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Switching to Railway Time


Some people like to complain about Daylight Savings Time when they lose an hour of sleep by setting their clocks ahead each spring. In the early 1880s, citizens also complained about time because the U.S. had no standard time zones! In fact, there were fifty-three different railway time zones across the United States. Cities had different times because they used “sun time,” based on when the sun was at its peak, at noon.

In the east, there was “Boston time” and “New York time.” The North Dakota railways ran on “Chicago time” or “Minneapolis time.” These local time standards created “great inconvenience and no little confusion, particularly to railroads and travelers.” Railways had to avoid collisions, and tourists had to frequently adjust their watches to local time.

That changed in 1883, when a Railway Time Convention met and agreed that all major railroads would adopt Standard Time. This agreement, supported by James J. Hill, whose “Manitoba railroad” passed through Grand Forks, created the current four time zones. This was “one of the most useful reforms possible,” wrote the New York Times, to help “the heretofore often bewildered traveler.”

The date to adopt the new standard had been set for November 19th, but Midwestern railways were not ready to make the change on that day. It wasn’t until the following Sunday, November 25, 1883, that most North Dakota’s cities instituted our familiar Central Standard Time.

All “watches and clocks” had “to be put twenty-eight minutes faster than formerly.” This gave most of the state the same time as St. Louis, Missouri, because the “standard meridian for ‘central time’” passed “almost directly through St. Louis.” So, time flew by that day as the twenty-eight minutes disappeared. In other parts of the nation, the clocks had to be turned BACK to noon and those places experienced what was called the “Day of Two Noons.”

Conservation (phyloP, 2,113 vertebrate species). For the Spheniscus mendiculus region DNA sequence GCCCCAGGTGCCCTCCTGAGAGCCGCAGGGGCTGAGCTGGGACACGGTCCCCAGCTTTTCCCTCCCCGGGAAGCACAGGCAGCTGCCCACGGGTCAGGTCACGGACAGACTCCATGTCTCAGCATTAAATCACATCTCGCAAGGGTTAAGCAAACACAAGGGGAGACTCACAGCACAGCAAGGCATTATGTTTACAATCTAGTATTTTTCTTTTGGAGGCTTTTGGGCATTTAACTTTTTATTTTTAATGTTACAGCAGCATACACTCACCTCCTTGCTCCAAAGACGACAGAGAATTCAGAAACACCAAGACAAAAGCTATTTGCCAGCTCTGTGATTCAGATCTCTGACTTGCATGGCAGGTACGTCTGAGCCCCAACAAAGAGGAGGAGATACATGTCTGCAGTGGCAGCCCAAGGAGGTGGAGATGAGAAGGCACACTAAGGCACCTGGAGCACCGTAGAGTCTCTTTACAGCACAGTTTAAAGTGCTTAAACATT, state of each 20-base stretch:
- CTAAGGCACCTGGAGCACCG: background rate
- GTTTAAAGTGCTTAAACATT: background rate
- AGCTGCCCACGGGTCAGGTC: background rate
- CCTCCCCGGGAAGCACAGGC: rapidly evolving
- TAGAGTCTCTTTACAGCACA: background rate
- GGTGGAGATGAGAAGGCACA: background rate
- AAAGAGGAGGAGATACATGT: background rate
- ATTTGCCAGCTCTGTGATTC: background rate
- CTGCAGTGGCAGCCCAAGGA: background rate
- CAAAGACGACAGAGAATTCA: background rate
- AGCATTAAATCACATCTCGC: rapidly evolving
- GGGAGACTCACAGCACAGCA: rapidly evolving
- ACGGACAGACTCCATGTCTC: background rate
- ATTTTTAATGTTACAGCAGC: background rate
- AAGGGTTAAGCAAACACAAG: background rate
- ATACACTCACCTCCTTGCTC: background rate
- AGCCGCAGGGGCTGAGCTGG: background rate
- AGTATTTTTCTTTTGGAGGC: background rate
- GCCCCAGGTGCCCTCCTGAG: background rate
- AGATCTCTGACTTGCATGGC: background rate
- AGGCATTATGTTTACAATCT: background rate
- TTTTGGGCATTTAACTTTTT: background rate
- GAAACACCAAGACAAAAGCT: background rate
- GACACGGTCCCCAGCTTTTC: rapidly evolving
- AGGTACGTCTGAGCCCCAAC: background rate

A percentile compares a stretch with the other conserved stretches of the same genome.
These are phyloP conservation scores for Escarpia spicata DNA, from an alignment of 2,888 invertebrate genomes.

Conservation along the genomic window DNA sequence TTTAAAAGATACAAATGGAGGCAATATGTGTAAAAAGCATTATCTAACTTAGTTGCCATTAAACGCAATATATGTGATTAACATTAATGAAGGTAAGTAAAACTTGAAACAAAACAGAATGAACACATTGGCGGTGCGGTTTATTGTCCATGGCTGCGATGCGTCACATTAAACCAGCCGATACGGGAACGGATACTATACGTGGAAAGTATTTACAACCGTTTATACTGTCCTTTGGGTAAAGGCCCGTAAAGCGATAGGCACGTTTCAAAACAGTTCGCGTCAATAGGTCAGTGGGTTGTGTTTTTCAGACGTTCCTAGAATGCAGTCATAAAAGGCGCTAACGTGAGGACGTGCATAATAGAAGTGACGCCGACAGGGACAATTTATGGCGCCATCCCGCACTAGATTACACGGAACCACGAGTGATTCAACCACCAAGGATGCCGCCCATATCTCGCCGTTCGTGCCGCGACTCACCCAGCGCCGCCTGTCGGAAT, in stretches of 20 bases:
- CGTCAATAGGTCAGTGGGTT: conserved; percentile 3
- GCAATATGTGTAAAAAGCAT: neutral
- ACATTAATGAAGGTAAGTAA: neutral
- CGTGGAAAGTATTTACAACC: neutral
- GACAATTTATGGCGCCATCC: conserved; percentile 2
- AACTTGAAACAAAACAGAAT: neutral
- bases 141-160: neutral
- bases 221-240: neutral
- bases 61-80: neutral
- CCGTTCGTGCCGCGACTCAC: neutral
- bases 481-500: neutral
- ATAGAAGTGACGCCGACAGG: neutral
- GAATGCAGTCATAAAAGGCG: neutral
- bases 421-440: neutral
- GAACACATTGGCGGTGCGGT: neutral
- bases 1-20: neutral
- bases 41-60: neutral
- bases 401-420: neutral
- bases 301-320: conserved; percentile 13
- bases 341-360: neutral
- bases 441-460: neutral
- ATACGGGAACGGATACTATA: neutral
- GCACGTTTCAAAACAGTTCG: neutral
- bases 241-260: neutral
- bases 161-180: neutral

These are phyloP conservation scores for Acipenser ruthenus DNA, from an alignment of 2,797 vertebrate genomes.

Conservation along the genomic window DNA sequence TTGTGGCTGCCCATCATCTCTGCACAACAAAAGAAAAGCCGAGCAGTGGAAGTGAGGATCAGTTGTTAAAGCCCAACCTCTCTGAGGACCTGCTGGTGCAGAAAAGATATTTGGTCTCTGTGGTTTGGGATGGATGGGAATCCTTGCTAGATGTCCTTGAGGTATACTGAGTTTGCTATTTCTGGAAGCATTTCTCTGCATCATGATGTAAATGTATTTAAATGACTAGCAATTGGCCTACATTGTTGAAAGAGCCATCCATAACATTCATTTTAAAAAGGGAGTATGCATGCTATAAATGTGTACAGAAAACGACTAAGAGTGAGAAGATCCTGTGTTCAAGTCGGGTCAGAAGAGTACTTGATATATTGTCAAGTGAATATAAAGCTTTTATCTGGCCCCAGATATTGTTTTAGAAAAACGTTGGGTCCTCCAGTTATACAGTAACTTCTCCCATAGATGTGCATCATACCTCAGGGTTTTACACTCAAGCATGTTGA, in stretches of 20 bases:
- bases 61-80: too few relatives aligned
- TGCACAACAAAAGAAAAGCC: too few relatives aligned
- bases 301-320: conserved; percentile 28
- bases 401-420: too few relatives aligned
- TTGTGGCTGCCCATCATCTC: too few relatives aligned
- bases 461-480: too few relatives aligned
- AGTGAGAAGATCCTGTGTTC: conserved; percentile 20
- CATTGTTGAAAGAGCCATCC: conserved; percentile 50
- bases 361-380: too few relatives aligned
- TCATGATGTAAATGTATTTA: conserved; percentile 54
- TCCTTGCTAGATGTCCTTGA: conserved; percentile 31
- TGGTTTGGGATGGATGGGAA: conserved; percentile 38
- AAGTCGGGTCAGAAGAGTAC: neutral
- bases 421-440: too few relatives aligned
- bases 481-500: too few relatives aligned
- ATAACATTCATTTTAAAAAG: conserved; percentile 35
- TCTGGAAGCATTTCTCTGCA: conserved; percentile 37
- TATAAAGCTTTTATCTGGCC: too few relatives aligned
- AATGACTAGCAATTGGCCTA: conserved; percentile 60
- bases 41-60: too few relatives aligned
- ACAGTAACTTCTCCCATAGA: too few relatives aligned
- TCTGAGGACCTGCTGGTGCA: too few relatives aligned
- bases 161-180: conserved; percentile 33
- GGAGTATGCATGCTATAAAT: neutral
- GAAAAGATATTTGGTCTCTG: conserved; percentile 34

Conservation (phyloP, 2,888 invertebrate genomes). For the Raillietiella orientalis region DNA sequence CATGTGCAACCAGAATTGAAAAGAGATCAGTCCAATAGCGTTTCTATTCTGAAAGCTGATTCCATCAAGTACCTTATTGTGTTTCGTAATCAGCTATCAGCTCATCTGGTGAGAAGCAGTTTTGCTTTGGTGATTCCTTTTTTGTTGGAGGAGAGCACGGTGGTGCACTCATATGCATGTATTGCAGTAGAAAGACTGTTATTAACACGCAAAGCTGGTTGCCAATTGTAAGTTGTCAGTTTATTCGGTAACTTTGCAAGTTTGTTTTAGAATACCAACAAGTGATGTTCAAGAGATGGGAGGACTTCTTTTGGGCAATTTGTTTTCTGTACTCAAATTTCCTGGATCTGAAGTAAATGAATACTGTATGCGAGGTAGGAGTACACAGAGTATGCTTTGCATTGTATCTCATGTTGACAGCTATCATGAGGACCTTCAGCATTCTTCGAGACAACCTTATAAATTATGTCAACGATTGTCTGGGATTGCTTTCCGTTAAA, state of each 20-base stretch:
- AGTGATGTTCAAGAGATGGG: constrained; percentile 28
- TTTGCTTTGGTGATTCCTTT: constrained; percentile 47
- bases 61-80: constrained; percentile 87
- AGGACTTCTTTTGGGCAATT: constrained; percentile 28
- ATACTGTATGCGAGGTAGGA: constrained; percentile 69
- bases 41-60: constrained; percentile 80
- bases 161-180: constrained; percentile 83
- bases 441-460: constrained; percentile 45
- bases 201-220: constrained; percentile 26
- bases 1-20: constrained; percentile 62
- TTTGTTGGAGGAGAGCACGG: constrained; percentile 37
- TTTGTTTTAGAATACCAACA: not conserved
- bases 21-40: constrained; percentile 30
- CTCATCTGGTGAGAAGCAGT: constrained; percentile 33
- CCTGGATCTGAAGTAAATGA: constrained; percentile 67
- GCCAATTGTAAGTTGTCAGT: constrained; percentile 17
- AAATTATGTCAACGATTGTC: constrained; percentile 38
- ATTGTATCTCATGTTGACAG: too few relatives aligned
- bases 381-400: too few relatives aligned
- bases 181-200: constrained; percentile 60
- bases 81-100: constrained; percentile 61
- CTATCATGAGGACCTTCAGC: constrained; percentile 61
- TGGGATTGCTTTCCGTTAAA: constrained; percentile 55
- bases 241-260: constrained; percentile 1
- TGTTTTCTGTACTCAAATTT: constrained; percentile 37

The most important impact of Standard Time in North Dakota was to regularize North Dakota’s train schedules because it was such a vital mode of transportation in that era.

On North Dakota’s main streets, jewelers and clockmakers adjusted their street clocks, and everyone east of the Missouri River re-set their pocket watches, wall clocks and clock towers to tick in Central Standard Time. With the full backing of railways and with the full cooperation of the citizenry, commerce and freight became better regulated and coordinated by a new national system for marking the hours and minutes and seconds of one’s life.

So, on this November the twenty-second, we turn back the clock to look at a time when North Dakota turned its clocks ahead to Standard Time.

Dakota Datebook written by Dr. Steve Hoffbeck, History Department, MSU Moorhead.

Sources: “Editorials,” Grand Forks Daily Herald, November 22, 1883, p. 2.

“The New Time,” Grand Forks Daily Herald, November 25, 1883, p. 2.

“Railway Time Belts,” New York Times, October 10, 1883, from N.Y. Times archive.com.

“Turning Back The Hands,” New York Times, November 19, 1883, from N.Y. Times archive.com.

“The Change of Time,” Minneapolis Tribune, November 21, 1883, p. 6.

“Turning Back The Hands,” New York Times, November 19, 1883.

“The New Railway Time,” Yellowstone Journal, November 24, 1883, p. 2.

“The New Time Standard,” Grand Forks Daily Herald, November 29, 1883, p. 2.

Fargo Daily Argus, November 27, 1883, p. 1.

Fargo Daily Argus, November 20, 1883, p. 1.